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African Business Leaders Discuss Ways to Encourage Investment - 2004-06-24


Economic experts from the African Union told a business conference in Nairobi Thursday that the image of the African continent and the self-confidence of its people must improve to attract and keep investment from the private sector.

The head of the Kenyan office of the New Partnership for Africa's Development, or NEPAD, told businesspeople Thursday national and international investors won't put their money into Africa if they believe the continent is ravaged by wars, disease, corruption and other problems.

The official, Pete Ondeng, criticized the international media for pumping out bad news about the continent, leading investors to think there is a high risk of doing business in Africa.

But, Mr. Ondeng says even more damaging is the poor self-image and morale among many Africans, which he says leads them to be pessimistic and unproductive.

"The big battle that we face in Africa is the battle right here, between our two ears," he said. "How we see ourselves, what we think of ourselves, what we think of our future, what we believe will be the outcome of our efforts, will go a long ways in determining how we approach what we do, it will determine how we invest, it will determine how we take pride or how we approach whatever it is that we're doing."

Mr. Ondeng says how Africans see themselves has a direct bearing on how the rest of the world sees Africa.

He spoke at the opening of a two-day conference encouraging East African businesses to invest in NEPAD projects. NEPAD is the development initiative of the African Union, in which the continent's leaders have agreed to take steps to develop their countries and the continent as a whole.

These measures include restoring peace and stability, stamping out corruption, getting rid of poverty and ensuring good governance.

Part of the initiative involves accelerating economic growth. Organizers of this conference say investment from the private sector, in Africa and abroad, is crucial for this to happen.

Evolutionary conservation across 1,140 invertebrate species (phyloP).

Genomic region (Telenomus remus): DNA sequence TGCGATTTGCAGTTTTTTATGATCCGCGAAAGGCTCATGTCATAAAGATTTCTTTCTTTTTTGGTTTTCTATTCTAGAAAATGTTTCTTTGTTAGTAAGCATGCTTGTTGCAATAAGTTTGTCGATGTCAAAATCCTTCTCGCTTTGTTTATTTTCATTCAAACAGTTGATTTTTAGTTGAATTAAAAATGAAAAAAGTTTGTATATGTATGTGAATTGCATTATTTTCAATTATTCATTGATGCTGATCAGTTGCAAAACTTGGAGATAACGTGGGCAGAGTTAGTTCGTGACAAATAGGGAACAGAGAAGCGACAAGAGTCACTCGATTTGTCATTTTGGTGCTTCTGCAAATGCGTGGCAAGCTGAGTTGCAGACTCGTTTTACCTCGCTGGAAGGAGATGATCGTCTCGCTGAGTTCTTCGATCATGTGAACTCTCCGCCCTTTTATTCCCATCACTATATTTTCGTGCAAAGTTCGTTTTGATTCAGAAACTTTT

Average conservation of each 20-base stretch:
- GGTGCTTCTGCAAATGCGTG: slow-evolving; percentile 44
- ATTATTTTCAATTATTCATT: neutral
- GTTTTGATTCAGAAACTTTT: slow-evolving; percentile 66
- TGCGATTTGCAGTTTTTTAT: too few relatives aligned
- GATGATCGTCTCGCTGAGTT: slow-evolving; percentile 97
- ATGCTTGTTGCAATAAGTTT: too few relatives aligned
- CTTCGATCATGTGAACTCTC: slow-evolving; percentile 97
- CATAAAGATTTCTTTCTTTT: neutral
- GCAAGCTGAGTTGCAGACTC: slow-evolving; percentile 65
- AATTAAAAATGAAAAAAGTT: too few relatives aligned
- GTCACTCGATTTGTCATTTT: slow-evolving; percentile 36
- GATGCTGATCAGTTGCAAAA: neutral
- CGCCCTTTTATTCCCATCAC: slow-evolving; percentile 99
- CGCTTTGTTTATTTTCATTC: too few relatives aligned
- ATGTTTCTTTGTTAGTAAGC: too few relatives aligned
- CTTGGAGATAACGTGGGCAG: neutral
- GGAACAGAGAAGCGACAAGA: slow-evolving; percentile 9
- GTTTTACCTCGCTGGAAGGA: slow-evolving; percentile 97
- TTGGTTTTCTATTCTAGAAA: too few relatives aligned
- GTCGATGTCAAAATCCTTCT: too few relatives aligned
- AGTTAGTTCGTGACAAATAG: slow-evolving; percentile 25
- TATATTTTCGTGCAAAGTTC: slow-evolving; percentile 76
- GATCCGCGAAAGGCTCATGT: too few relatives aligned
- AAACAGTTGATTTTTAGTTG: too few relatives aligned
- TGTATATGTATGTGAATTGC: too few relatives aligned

The executive deputy chairman of NEPAD's electronic commission, Henry Chasia, says businesses may have to be patient about making profits in the beginning when investing in NEPAD's programs.

As an example, he referred to the NEPAD e-Schools Initiative, a program in which 600,000 primary and secondary schools across Africa will eventually be hooked up to the internet. The one-year pilot project, to begin in October, will involve six schools in each of 16 African countries.

Mr. Chasia says businesses should initially come into the project offering free or very inexpensive equipment and services, and gradually raise their prices as the project expands.

"Nobody thinks of schools as places where you can make a profit," he said. "So somebody needs to explain to them how it turns out that you can make a profit in actually supplying schools. They need to invest in the marketing. Some of the things they need to do, for example, is, to say, well, let's have a pricing structure that perhaps begins with zero charge, [and] increase it step by step."

Mr. Chasia says if companies get in on the project early, they will make profits later on.

Microsoft is one of the companies investing in the NEPAD e-Schools Initiative. Microsoft's East Africa marketing manager, Denning Oluoch, explains his company's involvement.

"Our incentive is basically long-term," he said. "We are focussing on making sure that we lay the groundwork and the framework and the foundation right now so that, later on, we can see what we can benefit out of this."

Mr. Oluoch says governments and communities often lack resources, especially in the technology field. He says businesses can provide those resources in the short term to reap long-term benefits.

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